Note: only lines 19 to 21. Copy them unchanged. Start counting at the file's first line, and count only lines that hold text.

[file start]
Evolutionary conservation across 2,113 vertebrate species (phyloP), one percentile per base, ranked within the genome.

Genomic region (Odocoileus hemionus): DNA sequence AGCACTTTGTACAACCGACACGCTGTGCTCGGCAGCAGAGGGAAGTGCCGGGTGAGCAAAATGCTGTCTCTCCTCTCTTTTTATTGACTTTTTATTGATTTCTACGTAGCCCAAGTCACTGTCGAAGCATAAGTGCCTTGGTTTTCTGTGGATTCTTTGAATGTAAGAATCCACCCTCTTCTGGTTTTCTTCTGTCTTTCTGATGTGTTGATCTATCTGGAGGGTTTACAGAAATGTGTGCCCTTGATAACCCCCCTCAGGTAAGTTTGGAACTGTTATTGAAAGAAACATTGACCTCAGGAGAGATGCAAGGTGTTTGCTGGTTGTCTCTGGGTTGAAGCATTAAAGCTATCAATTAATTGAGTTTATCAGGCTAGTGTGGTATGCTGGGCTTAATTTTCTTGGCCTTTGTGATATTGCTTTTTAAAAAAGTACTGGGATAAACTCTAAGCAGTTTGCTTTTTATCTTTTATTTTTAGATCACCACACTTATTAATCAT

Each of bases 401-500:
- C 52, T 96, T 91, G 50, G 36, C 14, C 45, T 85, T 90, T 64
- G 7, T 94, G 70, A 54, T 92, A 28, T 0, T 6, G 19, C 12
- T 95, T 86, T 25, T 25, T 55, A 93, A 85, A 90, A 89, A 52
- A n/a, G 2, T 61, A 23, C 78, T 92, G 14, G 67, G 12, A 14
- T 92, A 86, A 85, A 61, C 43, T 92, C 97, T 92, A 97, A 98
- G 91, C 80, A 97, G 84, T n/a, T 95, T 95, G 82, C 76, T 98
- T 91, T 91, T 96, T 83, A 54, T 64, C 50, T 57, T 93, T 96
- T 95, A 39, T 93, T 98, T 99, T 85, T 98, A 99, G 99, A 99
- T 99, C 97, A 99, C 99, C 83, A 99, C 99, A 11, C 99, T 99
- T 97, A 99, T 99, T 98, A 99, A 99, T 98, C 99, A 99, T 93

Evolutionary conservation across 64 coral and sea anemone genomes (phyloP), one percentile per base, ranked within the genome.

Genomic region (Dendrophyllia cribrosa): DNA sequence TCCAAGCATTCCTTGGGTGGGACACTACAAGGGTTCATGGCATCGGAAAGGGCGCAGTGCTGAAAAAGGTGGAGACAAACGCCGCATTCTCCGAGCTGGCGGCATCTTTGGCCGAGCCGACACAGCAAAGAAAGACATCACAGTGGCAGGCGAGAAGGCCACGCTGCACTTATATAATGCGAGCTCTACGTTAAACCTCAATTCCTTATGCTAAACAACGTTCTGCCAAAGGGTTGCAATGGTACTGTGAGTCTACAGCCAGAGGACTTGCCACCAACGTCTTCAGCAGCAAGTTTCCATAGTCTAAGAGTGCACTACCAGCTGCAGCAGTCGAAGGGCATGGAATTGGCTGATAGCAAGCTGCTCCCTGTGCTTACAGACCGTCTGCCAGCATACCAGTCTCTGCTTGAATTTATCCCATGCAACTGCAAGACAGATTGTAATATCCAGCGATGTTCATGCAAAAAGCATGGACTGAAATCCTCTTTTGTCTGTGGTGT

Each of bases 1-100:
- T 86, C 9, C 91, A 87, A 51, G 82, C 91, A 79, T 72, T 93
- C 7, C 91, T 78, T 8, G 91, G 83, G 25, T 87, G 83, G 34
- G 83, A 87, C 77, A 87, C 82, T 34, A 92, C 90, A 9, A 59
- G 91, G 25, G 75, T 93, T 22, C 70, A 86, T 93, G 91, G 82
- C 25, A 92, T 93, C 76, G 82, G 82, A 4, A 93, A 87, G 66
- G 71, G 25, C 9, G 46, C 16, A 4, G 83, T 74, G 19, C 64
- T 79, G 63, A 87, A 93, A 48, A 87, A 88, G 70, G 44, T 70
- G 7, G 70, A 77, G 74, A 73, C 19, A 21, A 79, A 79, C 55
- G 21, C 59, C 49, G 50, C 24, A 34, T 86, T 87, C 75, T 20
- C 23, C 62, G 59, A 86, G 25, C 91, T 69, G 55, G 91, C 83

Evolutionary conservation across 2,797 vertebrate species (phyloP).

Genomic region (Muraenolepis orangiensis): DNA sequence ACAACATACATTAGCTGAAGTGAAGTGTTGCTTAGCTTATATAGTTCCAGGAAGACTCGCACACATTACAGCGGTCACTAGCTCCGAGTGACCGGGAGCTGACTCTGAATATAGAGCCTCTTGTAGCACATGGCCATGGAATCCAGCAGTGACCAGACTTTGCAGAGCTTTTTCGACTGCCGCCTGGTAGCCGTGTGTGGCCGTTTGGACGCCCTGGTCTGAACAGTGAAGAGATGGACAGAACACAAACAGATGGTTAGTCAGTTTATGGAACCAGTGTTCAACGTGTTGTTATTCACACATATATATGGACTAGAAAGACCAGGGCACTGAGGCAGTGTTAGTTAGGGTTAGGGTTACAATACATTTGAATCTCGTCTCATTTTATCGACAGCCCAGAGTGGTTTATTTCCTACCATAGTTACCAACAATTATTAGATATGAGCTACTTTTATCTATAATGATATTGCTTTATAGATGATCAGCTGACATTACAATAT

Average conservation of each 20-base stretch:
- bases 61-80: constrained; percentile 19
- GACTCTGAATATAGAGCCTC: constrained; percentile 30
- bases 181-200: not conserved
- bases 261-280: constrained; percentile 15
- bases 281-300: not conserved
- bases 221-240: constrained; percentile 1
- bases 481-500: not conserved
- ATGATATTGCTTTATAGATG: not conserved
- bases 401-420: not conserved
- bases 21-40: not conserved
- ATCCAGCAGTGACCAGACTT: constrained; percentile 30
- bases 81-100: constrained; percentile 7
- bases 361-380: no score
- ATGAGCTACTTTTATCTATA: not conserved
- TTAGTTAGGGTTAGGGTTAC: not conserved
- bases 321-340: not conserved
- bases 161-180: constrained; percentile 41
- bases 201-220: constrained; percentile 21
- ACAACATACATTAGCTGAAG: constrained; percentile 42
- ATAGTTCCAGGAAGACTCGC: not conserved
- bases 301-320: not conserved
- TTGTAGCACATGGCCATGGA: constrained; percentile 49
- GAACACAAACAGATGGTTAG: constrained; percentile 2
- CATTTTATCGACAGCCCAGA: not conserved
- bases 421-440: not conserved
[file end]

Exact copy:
- G 83, A 87, C 77, A 87, C 82, T 34, A 92, C 90, A 9, A 59
- G 91, G 25, G 75, T 93, T 22, C 70, A 86, T 93, G 91, G 82
- C 25, A 92, T 93, C 76, G 82, G 82, A 4, A 93, A 87, G 66